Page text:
Why Do Sports Make Us So Superstitious?

More

Actually, I don't have a rabbit foot handy for any team, and I think I remember the precise moment that I lost track of it. When I was a senior in high school, our football team went undefeated the entire season and made it to the state semifinals, which were played on our home field. I know that Vermont's high school football circuit isn't exactly Friday Night Lights, but I hadn't read about Odessa, Tex. yet, and our football team had been, well, really bad for a long time. We hadn't won a state title in 25 years. But enough of the disclaimers: Really, this was about an undefeated team in a small town, and everyone got into it.

In the fourth quarter that night, we were down 16-12 with enough time for one more play, and the Hail Mary attempt came up just short. Off-the-fingertips short.

I remember, quite clearly, talking about the game with a friend later and trying to communicate that if I, or she, or we, or they, or someone had done something differently—and I was talking about looking away at the last second, or something equally irrational—then of course we'd have won the game. 18-16 final. The friend gave me a quizzical look, and I felt a little bit chastened, and there went the rabbit foot. Almost completely.

I don't have any explicit superstitions for my teams anymore, but I still crack my knuckles at the end of a close game and I still spin a basketball once, and then dribble it twice before I shoot a free throw because it's habit by now, and, as Jake said, it makes me feel a tad bit more involved. This isn't a serious comment on fate (this probably isn't the place for it), or a critique of the fans' right to claim influence (the fans who were at Ford Field three weeks ago would have something to say about that); superstitions just make sports, and the people who both play and watch them, much more engrossing, and much more nerve-racking. And that's half the fun. (Unless, I guess, you're doing Hamilton's laundry.)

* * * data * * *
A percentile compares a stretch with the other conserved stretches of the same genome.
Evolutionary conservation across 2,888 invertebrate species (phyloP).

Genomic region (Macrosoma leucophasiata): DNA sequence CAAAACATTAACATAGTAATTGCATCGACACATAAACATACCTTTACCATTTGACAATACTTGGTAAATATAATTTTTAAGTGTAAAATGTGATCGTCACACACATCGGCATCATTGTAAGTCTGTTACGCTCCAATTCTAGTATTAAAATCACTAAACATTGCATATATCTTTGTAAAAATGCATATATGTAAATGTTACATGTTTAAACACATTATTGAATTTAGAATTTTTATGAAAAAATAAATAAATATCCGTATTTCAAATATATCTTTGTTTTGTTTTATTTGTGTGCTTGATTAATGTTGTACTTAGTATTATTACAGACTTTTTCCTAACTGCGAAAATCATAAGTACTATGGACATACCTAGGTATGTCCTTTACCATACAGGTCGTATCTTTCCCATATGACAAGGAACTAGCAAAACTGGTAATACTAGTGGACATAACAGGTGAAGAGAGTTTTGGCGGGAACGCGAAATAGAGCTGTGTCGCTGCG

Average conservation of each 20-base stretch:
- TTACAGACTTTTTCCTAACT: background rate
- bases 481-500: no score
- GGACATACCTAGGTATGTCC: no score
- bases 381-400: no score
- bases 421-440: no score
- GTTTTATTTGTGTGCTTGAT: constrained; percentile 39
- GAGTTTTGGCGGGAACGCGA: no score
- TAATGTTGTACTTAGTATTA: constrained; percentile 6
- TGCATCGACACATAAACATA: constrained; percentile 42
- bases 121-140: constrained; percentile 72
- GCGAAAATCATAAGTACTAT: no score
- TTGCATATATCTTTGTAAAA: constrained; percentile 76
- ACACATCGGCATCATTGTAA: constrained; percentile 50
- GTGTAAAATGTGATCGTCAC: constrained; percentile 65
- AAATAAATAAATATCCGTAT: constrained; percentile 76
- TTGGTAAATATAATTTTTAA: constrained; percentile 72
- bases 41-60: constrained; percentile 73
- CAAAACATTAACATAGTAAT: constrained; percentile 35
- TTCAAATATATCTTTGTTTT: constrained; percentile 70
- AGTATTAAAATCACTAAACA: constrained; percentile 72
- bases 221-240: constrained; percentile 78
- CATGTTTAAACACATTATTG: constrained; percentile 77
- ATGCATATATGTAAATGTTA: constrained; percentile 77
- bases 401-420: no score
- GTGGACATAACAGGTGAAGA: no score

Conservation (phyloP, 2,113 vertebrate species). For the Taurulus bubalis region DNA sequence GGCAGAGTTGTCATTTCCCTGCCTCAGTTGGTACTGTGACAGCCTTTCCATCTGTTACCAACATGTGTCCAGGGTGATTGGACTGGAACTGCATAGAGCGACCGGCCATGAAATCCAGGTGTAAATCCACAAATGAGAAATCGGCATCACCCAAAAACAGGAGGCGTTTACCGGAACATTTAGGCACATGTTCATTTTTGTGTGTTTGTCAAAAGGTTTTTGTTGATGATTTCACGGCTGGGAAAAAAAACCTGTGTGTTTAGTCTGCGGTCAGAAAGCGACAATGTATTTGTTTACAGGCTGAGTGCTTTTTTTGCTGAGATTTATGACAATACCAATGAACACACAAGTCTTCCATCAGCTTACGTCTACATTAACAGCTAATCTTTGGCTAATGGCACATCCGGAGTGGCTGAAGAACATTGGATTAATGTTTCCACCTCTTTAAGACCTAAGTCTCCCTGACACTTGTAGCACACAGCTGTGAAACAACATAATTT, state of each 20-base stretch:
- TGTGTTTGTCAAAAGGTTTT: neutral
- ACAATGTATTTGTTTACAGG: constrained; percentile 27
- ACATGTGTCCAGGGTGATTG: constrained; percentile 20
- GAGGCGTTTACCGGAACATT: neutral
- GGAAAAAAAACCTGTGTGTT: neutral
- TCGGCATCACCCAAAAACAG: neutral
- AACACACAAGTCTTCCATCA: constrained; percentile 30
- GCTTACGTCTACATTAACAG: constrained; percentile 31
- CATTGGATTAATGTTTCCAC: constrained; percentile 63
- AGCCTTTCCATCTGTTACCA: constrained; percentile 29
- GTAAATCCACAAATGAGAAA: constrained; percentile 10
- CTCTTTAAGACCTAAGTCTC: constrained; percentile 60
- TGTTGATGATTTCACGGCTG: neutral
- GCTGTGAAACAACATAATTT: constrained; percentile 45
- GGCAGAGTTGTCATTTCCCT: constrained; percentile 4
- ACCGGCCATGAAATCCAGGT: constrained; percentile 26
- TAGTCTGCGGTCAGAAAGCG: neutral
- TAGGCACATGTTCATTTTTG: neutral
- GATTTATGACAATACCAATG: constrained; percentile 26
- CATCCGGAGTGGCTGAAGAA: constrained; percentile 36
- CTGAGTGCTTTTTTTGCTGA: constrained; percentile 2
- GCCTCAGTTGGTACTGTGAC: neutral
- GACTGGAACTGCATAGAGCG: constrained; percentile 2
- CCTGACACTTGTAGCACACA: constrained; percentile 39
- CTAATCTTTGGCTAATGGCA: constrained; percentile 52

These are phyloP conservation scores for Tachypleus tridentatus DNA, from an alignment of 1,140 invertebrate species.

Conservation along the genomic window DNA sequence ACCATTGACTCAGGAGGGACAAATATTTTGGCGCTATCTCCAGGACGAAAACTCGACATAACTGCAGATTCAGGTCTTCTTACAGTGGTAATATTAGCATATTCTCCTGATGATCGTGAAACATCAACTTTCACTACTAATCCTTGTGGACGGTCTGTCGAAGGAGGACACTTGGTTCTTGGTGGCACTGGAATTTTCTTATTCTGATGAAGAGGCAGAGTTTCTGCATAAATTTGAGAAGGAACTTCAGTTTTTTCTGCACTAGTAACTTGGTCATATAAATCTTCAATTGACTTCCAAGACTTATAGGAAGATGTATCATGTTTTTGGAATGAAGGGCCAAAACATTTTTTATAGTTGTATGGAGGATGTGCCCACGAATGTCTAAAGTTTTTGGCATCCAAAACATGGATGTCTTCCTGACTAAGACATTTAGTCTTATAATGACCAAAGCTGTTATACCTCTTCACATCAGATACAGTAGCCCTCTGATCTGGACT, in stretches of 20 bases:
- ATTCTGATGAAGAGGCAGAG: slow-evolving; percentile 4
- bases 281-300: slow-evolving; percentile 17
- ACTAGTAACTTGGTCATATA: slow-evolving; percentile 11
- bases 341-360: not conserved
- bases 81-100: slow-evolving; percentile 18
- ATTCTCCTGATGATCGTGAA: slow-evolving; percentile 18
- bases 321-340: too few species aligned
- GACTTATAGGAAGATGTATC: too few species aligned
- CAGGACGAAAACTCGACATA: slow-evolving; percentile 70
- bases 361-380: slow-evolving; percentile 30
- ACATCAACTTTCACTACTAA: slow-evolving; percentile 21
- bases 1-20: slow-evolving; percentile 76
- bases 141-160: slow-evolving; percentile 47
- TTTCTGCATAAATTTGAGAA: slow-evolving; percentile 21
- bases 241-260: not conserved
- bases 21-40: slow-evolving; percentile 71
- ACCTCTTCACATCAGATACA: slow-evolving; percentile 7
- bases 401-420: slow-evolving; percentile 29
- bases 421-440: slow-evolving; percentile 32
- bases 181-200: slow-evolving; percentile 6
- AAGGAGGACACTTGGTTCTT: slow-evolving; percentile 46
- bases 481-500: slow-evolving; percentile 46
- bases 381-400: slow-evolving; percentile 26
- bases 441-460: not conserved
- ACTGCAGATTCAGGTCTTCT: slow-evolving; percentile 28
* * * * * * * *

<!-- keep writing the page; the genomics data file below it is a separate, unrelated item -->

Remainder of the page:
And what do you know? Just now, I saw an older woman clutching a stuffed squirrel in the stands at Busch Stadium. Whatever works.

–Emma

Jump to comments
Presented by

Sports Roundtable

Patrick Hruby, Jake Simpson, and Hampton Stevens 

Get Today's Top Stories in Your Inbox (preview)

What's the Number One Thing We Could Do to Improve City Life?

A group of journalists, professors, and non-profit leaders predict the future of livable, walkable cities


Elsewhere on the web

Join the Discussion

After you comment, click Post. If you’re not already logged in you will be asked to log in or register. blog comments powered by Disqus

Video

Adventures in Legal Weed

Colorado is now well into its first year as the first state to legalize recreational marijuana. How's it going? James Hamblin visits Aspen.

Video

What Makes a Story Great?

The storytellers behind House of CardsandThis American Life reflect on the creative process.

Video

Tracing Sriracha's Origin to Thailand

Ever wonder how the wildly popular hot sauce got its name? It all started in Si Racha.

Video

Where Confiscated Wildlife Ends Up

A government facility outside of Denver houses more than a million products of the illegal wildlife trade, from tigers and bears to bald eagles.

Video

Is Wine Healthy?

James Hamblin prepares to impress his date with knowledge about the health benefits of wine.

Video

The World's Largest Balloon Festival

Nine days, more than 700 balloons, and a whole lot of hot air

Writers

Up
Down

More in Entertainment

Just In